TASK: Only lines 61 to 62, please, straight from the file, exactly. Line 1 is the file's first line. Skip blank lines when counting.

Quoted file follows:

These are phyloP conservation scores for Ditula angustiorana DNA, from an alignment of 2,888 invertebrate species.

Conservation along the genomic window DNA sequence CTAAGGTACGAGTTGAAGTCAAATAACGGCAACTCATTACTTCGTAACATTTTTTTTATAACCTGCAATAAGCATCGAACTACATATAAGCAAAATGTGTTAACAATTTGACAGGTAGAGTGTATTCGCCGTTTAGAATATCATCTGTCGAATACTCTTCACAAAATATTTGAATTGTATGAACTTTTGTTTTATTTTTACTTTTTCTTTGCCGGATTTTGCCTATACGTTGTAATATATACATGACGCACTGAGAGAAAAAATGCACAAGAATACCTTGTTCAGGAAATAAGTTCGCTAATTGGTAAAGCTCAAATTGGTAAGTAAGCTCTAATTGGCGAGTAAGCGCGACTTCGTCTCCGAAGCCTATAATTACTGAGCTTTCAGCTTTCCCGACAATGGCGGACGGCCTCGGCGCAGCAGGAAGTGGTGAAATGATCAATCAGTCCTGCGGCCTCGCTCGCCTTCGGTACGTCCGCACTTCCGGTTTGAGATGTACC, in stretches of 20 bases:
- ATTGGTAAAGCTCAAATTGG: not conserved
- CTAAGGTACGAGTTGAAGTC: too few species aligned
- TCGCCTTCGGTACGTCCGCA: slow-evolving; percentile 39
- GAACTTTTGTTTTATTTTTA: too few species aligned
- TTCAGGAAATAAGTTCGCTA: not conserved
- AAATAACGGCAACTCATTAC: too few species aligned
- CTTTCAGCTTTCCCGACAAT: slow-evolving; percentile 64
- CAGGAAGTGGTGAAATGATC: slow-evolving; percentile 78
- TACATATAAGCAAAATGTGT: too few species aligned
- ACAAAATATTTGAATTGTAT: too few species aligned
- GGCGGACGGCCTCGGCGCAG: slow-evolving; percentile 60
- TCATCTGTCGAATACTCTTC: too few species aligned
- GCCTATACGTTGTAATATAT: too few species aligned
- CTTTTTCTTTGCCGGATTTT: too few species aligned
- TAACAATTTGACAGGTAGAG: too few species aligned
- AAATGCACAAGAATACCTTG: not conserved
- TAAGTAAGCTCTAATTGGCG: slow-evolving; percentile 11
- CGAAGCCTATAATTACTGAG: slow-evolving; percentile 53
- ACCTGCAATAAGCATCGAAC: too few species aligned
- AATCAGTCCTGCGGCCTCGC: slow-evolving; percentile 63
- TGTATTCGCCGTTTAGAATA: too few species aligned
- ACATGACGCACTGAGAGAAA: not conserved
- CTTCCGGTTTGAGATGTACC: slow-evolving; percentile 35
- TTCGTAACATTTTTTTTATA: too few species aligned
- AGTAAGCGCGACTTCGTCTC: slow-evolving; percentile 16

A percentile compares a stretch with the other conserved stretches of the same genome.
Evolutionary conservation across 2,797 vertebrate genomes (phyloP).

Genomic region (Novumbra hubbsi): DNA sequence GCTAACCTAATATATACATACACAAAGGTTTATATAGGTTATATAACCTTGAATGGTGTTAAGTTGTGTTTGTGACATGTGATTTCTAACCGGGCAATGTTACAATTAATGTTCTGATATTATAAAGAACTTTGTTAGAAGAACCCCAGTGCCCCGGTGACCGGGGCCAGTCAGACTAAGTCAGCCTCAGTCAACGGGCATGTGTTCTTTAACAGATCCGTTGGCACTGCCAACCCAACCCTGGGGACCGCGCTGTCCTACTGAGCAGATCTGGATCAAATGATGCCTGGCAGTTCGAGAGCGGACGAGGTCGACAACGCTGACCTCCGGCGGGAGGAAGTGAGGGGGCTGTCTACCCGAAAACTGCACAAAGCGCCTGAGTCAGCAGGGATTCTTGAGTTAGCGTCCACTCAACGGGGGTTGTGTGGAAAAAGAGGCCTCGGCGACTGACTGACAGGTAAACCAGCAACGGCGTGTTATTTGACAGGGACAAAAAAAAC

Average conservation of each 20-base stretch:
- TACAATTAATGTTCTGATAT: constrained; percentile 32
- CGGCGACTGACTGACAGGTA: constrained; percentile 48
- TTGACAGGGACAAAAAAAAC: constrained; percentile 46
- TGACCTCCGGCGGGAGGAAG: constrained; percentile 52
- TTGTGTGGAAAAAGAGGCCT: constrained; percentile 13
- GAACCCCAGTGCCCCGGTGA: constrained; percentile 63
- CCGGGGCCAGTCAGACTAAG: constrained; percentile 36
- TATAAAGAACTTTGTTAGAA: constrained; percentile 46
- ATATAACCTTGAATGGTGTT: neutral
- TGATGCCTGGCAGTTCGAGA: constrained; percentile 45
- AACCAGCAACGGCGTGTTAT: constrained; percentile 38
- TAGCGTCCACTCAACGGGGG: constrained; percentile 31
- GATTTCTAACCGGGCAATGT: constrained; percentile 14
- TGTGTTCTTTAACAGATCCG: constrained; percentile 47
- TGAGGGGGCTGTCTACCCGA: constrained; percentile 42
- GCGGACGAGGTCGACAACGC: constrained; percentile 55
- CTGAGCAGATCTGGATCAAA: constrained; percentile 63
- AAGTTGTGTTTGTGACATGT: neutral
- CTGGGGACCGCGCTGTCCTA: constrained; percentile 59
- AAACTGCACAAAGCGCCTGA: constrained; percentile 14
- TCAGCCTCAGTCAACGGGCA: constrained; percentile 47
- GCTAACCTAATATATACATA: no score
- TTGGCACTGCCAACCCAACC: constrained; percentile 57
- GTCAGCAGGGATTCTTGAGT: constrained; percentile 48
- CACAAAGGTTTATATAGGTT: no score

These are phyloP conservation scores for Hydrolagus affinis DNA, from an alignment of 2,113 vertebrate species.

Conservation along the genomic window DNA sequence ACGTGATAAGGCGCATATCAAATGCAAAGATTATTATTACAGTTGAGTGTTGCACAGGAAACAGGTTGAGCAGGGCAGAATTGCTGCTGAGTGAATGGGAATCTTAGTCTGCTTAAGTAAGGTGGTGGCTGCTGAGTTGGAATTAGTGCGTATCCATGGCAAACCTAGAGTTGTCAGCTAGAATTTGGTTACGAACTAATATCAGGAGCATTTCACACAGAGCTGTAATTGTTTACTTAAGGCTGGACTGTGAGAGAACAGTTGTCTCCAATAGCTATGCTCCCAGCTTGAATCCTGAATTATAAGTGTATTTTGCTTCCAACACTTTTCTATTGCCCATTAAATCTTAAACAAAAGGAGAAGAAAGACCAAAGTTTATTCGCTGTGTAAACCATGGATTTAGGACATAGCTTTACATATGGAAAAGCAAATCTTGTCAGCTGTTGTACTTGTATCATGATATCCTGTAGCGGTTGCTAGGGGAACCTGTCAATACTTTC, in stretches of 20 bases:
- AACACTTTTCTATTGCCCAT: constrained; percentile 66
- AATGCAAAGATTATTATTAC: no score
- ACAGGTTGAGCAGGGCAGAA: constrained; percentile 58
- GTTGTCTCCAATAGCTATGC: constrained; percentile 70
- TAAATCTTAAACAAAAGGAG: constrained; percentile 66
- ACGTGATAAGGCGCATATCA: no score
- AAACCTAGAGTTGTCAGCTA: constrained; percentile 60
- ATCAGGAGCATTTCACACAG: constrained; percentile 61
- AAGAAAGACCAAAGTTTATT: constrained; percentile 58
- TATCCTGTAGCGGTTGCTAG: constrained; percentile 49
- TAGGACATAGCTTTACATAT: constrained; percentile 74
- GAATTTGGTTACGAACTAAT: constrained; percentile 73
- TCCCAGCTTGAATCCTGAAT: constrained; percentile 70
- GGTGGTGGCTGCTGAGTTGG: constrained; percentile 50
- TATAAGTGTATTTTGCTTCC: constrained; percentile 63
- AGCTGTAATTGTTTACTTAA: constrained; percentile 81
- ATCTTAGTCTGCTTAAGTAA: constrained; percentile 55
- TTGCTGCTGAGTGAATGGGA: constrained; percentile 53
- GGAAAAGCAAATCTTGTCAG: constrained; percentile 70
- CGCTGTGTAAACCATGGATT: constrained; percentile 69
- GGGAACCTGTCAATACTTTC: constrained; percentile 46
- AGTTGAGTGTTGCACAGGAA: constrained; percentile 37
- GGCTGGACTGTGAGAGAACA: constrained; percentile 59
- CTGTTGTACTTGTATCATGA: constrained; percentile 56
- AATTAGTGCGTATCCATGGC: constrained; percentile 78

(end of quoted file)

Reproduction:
- ACAGGTTGAGCAGGGCAGAA: constrained; percentile 58
- GTTGTCTCCAATAGCTATGC: constrained; percentile 70